Airto Moreira: Bucking Percussive Tradition
His performance on the classic Return to Forever album Light As A Feather was a turning point in Moreira’s career, establishing him as a drum set player. The influence that Moreira and Purim had on the Corea’s music at that time was immense and evident on the timeless track “Spain.” Moreira recalls, “When we were recording Light as a Feather, it was the first time I really felt locked in as a drummer playing jazz. I finally felt that I had become a complete drummer.” When Corea decided to take Return to Forever in a different musical direction, Moreira and Purim went on to form their own group, Fingers, returning to their Brazilian roots.
While he has accompanied many legendary players, Moreira has also worked alongside some of the greatest percussionists on the planet – most notably with the 1991 Grammy-winning project Planet Drum, which included Babatunde Olatunji, Zakir Hussain, T. H. Vinayakram, Giovanni Hidalgo and Grateful Dead drummer Mickey Hart. Moreira found that the common thread shared by these percussionists was their positive energy, lack of ego and a willingness to share.
During the ’90, Moreira and Purim formed another Brazilian group with guitarist José Neto called Fourth World and Moreira released several solo recordings, including his 1977 release, I’m Fine, How Are You? The track “Celebration Suite” from that album proved quite profitable, as it has been remixed and become a number one dance track in over 26 countries in Europe, Asia and Latin America. Moreira has also performed with the Boston Pops Orchestra and on MTV Unplugged with Smashing Pumpkins.
“These guys are the musicians of today’s music and beyond,” he says. “It’s amazing how they can listen to a short piece of music and loop it with other samples to create exciting dance music. They do what I can’t do with this new technology. My daughter and her husband are into this new technology and I have learned a lot from them. I still prefer first-generation sounds, like when you clap your hands or strike an instrument. Once you record a sound, it has already become second generation.”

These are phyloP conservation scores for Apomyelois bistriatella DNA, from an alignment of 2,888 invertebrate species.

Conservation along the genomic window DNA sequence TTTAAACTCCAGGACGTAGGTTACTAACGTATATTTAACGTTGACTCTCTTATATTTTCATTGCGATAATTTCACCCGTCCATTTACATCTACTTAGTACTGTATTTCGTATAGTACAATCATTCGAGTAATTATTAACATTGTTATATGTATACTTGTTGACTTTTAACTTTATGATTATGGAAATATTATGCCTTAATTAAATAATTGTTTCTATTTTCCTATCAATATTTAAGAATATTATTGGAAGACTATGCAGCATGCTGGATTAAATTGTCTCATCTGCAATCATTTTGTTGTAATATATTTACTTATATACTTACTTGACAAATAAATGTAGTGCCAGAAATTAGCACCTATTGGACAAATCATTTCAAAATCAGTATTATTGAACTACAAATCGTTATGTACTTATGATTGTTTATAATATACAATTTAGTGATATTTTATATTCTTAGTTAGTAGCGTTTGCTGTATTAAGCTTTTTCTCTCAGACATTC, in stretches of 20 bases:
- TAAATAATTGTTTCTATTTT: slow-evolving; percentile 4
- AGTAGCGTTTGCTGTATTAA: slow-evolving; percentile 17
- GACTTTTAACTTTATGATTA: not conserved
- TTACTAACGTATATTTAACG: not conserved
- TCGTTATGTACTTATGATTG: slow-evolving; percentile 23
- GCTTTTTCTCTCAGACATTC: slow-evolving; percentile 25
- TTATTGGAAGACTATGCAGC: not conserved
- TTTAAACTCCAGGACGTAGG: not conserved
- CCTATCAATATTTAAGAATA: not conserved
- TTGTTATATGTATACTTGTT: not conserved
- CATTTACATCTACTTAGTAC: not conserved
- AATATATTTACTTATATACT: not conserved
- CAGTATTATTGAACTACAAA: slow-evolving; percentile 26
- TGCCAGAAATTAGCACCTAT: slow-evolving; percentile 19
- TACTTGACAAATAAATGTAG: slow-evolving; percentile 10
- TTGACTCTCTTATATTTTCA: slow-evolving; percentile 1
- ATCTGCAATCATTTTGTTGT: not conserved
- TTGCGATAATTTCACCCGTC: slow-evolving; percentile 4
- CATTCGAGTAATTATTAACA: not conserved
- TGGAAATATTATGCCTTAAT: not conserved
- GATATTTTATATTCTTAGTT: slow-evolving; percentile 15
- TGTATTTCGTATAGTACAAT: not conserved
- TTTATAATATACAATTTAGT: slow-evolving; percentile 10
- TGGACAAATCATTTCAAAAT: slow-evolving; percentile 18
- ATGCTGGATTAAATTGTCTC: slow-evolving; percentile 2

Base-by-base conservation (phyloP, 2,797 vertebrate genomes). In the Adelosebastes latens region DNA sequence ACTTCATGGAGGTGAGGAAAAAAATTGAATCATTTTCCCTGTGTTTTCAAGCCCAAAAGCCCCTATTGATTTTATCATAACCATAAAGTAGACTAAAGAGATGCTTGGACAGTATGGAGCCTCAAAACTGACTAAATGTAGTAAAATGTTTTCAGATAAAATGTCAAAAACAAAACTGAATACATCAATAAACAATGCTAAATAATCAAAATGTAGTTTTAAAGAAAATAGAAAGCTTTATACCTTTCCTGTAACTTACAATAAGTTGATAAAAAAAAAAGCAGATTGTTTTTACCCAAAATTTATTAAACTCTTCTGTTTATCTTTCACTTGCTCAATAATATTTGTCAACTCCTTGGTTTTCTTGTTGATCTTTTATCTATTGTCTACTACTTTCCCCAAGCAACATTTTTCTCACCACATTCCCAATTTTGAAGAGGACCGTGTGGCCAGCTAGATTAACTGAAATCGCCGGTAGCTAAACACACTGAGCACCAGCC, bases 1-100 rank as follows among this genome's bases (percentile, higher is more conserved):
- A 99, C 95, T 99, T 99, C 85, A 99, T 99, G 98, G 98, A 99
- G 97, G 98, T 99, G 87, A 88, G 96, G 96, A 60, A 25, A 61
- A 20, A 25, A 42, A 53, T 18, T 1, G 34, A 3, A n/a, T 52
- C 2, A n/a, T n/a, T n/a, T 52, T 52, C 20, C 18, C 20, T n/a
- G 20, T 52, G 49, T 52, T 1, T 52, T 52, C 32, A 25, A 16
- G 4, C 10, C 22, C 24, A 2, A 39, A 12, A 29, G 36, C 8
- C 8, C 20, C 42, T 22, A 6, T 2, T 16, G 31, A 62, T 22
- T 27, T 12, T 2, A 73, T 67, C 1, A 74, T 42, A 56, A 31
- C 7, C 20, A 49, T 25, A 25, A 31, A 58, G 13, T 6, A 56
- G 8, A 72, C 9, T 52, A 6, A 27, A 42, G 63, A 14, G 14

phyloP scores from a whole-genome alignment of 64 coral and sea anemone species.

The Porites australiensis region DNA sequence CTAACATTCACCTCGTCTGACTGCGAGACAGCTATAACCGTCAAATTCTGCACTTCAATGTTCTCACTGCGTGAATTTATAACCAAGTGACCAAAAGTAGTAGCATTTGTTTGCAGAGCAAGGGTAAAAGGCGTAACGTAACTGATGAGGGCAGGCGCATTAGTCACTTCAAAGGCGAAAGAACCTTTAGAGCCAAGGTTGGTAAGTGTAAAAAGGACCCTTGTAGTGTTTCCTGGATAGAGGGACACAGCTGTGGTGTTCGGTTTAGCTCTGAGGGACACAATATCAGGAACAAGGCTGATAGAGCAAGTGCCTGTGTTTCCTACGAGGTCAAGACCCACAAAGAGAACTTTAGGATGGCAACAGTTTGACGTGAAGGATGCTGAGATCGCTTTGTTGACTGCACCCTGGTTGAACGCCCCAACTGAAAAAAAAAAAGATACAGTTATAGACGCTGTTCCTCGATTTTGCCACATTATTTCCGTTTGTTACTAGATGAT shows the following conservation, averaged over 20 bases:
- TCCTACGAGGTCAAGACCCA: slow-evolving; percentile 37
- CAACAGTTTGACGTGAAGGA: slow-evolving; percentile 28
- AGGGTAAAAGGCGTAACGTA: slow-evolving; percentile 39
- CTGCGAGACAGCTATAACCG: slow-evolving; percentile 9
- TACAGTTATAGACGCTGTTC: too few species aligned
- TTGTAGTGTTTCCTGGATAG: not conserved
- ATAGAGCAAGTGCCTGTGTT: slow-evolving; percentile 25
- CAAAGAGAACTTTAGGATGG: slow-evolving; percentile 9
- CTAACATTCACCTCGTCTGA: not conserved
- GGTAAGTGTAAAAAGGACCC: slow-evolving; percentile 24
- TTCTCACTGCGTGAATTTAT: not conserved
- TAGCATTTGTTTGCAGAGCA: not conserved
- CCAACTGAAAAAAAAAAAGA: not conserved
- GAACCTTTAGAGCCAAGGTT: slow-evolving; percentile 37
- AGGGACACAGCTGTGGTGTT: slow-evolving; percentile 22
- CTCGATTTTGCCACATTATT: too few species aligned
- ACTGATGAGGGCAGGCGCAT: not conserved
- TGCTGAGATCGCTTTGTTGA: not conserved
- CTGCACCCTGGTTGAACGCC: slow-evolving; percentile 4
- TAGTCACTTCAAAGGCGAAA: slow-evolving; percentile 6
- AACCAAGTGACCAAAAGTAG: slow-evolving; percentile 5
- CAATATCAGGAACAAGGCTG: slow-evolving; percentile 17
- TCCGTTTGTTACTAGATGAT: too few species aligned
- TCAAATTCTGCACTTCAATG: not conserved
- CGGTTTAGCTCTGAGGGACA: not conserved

Nonetheless, his upcoming album, Homeless, will feature some new technologies. Homeless includes a mix of machines and real players (including Moreira’s son-in-law, Krishna Booker, who is, incidentally, the son of Walter Booker). Moreira describes his new direction as “tribal music – a combination of many new styles including a little drum ’n’ bass, hip-hop and what they now call trip-hop,” he explains. “I enjoy working with the new technology and I feel that this is actually my best recording ever. I don’t think I’ve gotten off the path at all with this new style of recording. Everything in this world comes from nature. Even the most advanced microchip for the new computers would not exist without nature. It is the same with sounds. There will always be a place for real musicians creating real sounds, but you must also be open to the new technology as well.”
Perhaps Moreira’s open-minded approach isn’t so surprising when you consider that his father, José Rosa Moreira, was a spiritual healer in Brazil, who influenced his son’s belief that music helps create a deeper spiritual connection with the universe. “Music transcends the material world,” Moreira says. “When a musician plays in harmony with himself and others, without thinking about what he’s playing, then he is communicating on a higher level. When you create this type of energy, that energy is released into the universe and it is felt by others. The music that I enjoy playing projects a positive energy into the universe, especially in a live situation. When the music can lift a person into this higher place, they feel better and they wish they could feel this way all the time. This feeling brings people together and it brings us, as human beings, closer to the purpose of why we were put here on this planet, and that is to love one another. It’s the same way that our spiritual masters have tried to enlighten the people of the world. As musicians, we have the same power to help others. But this is something that musicians must take the time to figure out for themselves. The brotherhood of the world is much more important than fighting and hating each other for greed and money.”